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Thursday, 13 September 2012

A visit to Berlin

Tuesday, September 13th., Berlin.

Visiting Berlin in a party consisting of  Beaverbrook, Venetia Montagu, Lord Castlerosse (Daily Express journalist),  Diana Cooper, and myself.

William Maxwell "Max" Aitken, 1st Baron Beaverbrook, Bt, PC, ONB, (25 May 1879 – 9 June 1964) was an Anglo-Canadian business tycoon, politician, and writer. Lord Beaverbrook held a tight grip on the British media as an influential Press Baron, owning The Daily Express newspaper, as well as the London Evening Standard and theSunday Express. His political career included serving as a Minister in the British Government during both world wars.
He was an influential and often mentioned figure in British society of the first half of the 20th century.




Beatrice Venetia Stanley Montagu (22 August 1887 – 3 August 1948) was a British aristocrat and socialite best known for the many letters that Prime Minister Herbert Henry Asquith wrote to her between 1910 and 1915. After converting to Judaism, Venetia married Edwin Samuel Montagu, a Liberal MP, on 26 July 1915. Venetia's marriage to Montagu lasted nine years until his premature death in 1924. Despite the birth of a daughter in 1923, Venetia was unhappy in her marriage. She had affairs with Lord Beaverbrook and others.


We set off on Friday on the SS Deutschland and arrived here on Sunday. The Deutschland is only a 20,000 ton ship but looked enormous when we boarded her at Southampton.

SS Deutschland
Yesterday, before dinner, Max gave a full account of the rise of Baldwin. I wanted this for my first political article. It was a marvellous narrative and full of meat for me. All of us were enthralled.

This morning I went out with Kommer to Charlottenburg to buy books and things. I bought a few German books and some good coloured reproductions of Cezanne, Seurat etc., very cheap. Lunch with Castlerosse, Sinclair Lewis, Bartch of Ufa (a film company that was the principal film studio in Germany, home of the German film industry during the Weimar Republic and through World War II, and a major force in world cinema from 1917 to 1945), and three American journalists - all very agreeable.



Harry Sinclair Lewis (February 7, 1885 – January 10, 1951) was an American novelist,short-story writer, and playwright. In 1930, he became the first writer from the United States to be awarded the Nobel Prize in Literature, "for his vigorous and graphic art of description and his ability to create, with wit and humor, new types of characters."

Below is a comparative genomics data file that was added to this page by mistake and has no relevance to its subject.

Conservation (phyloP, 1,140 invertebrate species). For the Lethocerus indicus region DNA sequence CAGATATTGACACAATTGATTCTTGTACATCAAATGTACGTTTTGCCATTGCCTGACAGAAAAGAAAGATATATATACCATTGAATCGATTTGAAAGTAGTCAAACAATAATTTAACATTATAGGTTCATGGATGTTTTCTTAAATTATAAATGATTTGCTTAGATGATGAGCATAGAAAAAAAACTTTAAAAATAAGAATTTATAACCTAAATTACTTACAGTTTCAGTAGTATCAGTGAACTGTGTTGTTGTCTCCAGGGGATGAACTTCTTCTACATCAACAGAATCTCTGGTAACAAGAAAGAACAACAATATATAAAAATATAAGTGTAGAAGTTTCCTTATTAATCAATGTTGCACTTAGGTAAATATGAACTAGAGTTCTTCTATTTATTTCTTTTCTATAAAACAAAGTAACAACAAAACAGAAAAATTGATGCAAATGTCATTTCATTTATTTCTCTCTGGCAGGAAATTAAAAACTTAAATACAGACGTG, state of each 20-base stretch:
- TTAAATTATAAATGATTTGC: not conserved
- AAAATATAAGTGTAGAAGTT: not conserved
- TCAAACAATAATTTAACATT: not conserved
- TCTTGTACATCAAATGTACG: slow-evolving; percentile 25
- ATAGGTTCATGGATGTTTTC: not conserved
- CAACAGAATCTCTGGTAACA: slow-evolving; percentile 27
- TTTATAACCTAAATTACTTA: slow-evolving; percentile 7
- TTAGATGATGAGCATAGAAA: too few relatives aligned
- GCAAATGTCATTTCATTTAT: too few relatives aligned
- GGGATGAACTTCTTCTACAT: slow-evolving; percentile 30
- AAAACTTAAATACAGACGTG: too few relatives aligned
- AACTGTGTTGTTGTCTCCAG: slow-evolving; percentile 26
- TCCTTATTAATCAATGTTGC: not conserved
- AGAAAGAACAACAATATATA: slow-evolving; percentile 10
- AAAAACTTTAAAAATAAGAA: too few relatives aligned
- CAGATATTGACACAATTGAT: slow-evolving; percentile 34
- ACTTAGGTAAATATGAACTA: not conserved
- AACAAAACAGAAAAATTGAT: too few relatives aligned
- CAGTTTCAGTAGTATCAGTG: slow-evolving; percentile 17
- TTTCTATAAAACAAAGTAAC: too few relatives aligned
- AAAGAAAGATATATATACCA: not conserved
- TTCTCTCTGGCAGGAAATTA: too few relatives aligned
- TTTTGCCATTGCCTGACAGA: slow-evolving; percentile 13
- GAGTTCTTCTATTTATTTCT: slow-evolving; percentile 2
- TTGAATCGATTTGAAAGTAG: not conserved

No time for sleep. We went at 4 to Potsdam to see Sans Souci.

The Sanssouci palace was the summer residence of Frederick the Great. Georg Wenzeslaus von Knobelsdorff built it above the terraced vineyard from 1745 to 1747 following the King's ideas and sketches. The palace is considered the major work of Rococo architecture in Germany. Paintings by Watteau, Panini and Pesne are on exhibit in the picture gallery. 




Fine avenues thither, speed-roads etc. Back at 6.25. The girls, Kommer and I went to 'Piscator's' communistic play "Hoppla wir leben" at the Rollenplatz Theatre.

Oops, We're Alive! (German: Hoppla, wir leben!) is a Neue Sachlichkeit (or "New Objectivity") play by the German playwright Ernst Toller. Its second production, directed by the seminal epic theatre director Erwin Piscator in 1927, was a milestone in the history of theatre

Scene from Hoppla wir leben, directed by Erwin Piscator, Berlin, 1927
Interesting perspective on our party by Sefton Delmer:

Sefton Delmer and Lord Beaverbrook, Berlin, 1927

Lord Beaverbrook was not alone when I entered. He was surrounded by the other members of his party: the novelist Arnold Bennett, whom I described in my diary at the time as "sardonic, silent and sallow"; Sunday Express columnist, Lord Castlerosse, "fat, flushed and chortling, a vast cigar sticking out under his arched Edwardian nose"; Mrs. Venetia Montagu, "gracious, erect and smiling"; and Lady Diana Cooper, "brilliant, brittle and blonde, with the palest watery blue eyes".
They all called Lord Beaverbrook 'Max'. I gathered they had come to Berlin in connection with some film which Arnold Bennett was to write, Lady Diana was to star in, and Lord Beaverbrook would finance. I answered telephone calls, took messages in German, replied to questions about Berlin night life. I listened in awe as Lord Beaverbrook, talking to his managers in London, made lightning calculations in his head about the price of the newsprint he was ordering. I ran errands.
For Bennett I went out and bought a stack of the homosexual and nudist magazines I had told him about. No sooner had I given them to him than Lord Castlerosse also wanted a set. I could see wonder about me in the eyes of the woman at the news stand on the Potsdamerplatz, as she sold me the second lot. When I called for the third which Lord Beaverbrook then ordered all her doubts about me had been dispersed. She was certain now of my category. 

Denis Sefton Delmer (born 24 May 1904, Berlin, Germany Рdied 4 September 1979,Lamarsh, Essex) was a British journalist and propagandist for the British government. Fluent in German, he became friendly with Ernst Röhm who arranged for him to interview Adolf Hitler in the 1930s. During the Second World War he led a black propaganda campaign against Hitler by radio from England and he was named in the Nazi's Black Book for immediate arrest after their invasion of England.

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